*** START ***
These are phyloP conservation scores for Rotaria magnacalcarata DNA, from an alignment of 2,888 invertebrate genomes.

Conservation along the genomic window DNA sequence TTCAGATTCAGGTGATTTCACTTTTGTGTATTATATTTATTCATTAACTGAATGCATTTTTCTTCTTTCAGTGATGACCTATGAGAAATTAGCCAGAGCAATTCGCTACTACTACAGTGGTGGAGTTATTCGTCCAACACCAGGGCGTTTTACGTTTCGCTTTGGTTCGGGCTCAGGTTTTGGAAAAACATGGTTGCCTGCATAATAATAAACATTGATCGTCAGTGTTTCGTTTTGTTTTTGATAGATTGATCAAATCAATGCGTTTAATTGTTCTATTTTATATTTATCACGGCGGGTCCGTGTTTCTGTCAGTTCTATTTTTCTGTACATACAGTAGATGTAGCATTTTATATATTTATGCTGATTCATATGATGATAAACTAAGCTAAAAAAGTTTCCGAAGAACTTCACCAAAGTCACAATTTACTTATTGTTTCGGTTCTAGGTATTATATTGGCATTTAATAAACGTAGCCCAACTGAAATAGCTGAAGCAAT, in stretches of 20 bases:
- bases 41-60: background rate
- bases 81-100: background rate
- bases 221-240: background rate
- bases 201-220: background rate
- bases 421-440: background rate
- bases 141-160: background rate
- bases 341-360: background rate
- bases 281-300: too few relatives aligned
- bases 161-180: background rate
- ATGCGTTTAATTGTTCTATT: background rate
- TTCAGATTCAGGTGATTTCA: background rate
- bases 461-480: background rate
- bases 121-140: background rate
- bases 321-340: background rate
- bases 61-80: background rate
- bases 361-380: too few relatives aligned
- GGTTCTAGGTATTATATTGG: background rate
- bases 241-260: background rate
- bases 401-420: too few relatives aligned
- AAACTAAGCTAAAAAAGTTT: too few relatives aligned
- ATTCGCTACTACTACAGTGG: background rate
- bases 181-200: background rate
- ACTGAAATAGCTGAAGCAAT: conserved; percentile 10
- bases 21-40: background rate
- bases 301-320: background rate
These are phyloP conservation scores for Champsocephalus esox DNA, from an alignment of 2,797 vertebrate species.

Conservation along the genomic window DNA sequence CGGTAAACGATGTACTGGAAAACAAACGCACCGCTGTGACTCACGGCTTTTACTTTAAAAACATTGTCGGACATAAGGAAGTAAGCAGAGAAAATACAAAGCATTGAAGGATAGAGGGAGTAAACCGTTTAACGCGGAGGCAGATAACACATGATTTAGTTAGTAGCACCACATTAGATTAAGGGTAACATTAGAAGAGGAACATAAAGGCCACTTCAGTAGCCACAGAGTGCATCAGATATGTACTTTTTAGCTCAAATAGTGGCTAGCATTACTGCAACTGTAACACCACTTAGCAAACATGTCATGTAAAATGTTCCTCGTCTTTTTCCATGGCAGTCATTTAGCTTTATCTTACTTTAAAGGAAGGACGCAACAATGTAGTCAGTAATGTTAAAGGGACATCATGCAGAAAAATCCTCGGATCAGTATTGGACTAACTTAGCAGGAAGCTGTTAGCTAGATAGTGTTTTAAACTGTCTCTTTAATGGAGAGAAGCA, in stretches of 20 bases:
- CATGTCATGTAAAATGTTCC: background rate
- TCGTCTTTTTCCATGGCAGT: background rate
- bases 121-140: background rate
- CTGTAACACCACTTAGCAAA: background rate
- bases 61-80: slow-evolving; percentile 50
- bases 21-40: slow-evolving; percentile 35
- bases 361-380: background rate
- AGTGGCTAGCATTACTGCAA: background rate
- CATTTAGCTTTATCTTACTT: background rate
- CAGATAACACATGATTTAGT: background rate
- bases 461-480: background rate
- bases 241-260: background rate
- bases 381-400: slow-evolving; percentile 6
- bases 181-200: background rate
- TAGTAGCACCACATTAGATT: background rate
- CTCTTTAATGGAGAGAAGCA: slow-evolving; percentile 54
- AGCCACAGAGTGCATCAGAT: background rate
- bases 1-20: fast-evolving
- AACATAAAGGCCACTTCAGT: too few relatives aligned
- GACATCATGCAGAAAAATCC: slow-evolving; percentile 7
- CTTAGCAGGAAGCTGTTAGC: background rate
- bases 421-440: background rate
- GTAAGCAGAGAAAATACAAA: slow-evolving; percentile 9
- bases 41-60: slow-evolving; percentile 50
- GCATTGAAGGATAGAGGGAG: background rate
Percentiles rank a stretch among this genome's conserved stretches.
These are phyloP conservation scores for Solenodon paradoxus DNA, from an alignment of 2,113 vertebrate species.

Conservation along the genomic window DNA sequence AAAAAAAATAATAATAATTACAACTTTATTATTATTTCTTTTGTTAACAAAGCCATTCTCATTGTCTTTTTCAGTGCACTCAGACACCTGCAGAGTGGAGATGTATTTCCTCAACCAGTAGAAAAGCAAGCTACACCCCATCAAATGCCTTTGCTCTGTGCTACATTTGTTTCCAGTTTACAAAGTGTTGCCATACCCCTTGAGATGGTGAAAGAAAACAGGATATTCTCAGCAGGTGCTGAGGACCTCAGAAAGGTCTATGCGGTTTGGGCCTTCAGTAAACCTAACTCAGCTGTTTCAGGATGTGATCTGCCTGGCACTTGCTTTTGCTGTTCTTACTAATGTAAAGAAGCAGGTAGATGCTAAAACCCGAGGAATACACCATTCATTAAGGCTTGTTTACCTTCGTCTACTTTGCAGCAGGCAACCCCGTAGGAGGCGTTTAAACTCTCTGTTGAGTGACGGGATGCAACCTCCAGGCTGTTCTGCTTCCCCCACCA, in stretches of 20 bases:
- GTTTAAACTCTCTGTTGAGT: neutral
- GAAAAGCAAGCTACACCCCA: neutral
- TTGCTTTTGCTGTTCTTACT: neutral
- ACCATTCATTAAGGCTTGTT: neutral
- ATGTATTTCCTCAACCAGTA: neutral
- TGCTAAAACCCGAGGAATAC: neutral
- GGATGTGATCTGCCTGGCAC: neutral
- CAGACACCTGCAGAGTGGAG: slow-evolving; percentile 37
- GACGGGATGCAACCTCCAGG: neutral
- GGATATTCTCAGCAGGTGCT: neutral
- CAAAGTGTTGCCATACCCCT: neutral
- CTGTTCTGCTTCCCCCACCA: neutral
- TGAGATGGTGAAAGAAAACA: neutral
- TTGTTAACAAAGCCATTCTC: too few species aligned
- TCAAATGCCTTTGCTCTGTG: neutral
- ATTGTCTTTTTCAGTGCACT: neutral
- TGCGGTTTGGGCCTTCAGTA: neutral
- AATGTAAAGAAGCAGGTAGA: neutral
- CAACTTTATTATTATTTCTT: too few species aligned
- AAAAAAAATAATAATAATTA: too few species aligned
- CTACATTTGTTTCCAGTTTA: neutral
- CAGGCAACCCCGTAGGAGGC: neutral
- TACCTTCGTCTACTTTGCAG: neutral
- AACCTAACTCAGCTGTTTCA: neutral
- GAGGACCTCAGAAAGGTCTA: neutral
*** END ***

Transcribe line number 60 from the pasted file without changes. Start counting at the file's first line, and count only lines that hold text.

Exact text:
- TTGCTTTTGCTGTTCTTACT: neutral